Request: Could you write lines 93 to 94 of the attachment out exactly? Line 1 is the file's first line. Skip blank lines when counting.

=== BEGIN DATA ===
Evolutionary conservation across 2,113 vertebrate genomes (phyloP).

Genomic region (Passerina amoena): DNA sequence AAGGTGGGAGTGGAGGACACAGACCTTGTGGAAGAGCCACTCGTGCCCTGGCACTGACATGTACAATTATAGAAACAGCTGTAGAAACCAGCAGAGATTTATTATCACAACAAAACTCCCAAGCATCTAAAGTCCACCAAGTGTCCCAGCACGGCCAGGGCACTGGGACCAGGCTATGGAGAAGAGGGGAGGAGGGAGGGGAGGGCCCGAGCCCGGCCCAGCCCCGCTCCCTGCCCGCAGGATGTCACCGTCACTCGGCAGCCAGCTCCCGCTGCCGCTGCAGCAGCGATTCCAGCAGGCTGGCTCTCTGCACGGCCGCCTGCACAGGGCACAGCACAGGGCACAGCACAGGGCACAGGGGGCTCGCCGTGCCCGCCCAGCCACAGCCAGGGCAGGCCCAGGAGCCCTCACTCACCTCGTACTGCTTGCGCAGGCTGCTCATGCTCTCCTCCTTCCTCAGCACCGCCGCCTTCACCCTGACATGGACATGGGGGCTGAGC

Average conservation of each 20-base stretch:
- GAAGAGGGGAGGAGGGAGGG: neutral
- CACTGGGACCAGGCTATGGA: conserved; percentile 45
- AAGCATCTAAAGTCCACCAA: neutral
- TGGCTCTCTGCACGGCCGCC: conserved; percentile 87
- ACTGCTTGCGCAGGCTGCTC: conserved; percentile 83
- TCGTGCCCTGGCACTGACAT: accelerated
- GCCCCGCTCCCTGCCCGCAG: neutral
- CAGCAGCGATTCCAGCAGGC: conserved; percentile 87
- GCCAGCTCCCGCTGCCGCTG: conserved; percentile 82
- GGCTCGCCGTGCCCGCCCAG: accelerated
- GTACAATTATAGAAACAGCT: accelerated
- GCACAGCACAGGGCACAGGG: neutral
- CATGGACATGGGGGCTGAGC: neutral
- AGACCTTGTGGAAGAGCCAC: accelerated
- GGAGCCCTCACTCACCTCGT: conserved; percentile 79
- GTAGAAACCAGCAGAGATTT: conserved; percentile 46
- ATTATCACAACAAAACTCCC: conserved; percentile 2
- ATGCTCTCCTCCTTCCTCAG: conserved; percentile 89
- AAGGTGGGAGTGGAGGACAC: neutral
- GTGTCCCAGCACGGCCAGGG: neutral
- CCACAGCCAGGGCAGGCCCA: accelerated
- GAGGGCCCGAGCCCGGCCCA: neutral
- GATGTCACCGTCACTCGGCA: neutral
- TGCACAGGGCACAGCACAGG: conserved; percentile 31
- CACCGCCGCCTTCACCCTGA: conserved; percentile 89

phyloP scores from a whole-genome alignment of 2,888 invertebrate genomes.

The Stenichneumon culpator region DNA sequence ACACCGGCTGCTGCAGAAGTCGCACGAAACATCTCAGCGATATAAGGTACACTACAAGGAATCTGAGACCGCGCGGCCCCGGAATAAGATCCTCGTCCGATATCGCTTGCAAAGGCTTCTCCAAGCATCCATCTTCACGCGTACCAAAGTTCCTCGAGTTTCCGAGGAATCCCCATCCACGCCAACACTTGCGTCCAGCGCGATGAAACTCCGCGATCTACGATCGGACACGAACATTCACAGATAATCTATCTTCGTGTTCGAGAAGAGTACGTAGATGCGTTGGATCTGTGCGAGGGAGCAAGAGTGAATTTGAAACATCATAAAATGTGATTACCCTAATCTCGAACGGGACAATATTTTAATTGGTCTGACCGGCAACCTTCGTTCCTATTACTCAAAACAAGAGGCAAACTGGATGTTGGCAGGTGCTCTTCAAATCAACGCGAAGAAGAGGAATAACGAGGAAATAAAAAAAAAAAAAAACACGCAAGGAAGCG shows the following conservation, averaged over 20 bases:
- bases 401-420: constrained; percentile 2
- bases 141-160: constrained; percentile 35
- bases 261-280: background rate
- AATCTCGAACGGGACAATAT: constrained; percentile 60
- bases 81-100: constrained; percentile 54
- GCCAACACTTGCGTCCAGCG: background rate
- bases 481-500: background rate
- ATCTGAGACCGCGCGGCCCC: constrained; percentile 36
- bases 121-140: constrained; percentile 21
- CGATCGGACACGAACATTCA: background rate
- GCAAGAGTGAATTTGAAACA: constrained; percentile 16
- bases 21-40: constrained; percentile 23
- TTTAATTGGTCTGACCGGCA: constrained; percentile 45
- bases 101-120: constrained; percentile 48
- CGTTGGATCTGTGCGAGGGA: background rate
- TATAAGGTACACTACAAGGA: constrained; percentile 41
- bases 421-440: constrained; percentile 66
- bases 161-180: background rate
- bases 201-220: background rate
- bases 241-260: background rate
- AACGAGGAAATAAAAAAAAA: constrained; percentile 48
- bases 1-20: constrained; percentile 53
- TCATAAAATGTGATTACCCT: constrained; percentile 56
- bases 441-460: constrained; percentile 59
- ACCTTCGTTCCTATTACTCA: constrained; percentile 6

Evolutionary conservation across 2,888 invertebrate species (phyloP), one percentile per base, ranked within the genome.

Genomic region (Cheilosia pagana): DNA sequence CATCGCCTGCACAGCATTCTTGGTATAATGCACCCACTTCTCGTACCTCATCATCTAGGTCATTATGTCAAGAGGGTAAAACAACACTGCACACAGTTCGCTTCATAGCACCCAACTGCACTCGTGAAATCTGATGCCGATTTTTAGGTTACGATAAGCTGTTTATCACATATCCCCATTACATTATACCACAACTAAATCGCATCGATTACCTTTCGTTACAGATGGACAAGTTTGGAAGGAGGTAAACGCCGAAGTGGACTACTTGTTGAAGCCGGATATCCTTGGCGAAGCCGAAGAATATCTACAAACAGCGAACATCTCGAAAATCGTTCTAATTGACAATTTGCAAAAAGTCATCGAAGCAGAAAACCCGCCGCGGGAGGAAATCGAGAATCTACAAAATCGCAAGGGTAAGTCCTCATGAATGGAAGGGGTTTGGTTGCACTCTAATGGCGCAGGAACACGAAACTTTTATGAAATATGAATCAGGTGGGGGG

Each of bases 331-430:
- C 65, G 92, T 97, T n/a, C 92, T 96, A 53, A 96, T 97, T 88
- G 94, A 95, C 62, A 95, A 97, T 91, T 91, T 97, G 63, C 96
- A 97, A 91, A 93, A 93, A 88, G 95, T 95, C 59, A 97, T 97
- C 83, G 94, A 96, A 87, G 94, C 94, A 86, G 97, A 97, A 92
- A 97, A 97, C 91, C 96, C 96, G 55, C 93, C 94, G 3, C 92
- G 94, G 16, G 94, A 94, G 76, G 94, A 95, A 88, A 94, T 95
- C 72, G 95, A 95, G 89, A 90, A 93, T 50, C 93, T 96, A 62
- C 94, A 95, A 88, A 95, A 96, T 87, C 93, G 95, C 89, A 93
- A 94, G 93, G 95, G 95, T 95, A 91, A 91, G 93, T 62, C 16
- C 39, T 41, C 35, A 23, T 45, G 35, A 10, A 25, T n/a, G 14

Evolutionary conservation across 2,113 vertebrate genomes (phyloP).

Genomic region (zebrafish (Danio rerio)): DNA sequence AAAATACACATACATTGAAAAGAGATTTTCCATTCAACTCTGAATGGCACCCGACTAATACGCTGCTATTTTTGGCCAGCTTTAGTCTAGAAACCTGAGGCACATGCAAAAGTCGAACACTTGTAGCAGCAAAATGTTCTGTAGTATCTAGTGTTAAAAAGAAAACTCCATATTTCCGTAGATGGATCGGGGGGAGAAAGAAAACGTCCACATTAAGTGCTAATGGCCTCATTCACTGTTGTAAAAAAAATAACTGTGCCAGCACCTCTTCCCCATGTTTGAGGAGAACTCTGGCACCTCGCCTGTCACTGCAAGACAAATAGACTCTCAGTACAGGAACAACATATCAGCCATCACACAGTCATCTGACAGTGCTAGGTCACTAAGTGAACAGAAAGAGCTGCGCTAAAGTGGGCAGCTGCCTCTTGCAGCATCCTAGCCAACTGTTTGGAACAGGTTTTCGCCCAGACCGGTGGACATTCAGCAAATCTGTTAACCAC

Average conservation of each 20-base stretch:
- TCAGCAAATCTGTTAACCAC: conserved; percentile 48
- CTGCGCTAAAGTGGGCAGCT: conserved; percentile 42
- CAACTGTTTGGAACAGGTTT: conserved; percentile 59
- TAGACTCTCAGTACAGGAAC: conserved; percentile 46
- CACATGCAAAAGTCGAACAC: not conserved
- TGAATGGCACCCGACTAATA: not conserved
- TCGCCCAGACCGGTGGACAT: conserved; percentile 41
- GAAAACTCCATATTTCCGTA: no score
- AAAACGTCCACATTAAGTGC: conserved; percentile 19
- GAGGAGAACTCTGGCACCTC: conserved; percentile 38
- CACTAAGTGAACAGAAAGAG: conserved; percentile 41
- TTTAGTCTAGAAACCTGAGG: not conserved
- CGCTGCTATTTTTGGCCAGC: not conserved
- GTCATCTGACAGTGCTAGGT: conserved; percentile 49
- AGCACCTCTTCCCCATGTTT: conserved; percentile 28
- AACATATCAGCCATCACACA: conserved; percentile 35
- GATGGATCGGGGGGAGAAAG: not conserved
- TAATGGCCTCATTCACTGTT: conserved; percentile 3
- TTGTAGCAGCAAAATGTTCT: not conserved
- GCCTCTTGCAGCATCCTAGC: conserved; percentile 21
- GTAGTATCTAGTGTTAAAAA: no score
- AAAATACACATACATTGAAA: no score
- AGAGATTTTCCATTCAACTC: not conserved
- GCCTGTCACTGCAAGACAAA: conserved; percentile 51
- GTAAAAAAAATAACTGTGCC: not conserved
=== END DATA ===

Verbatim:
- AAAATACACATACATTGAAA: no score
- AGAGATTTTCCATTCAACTC: not conserved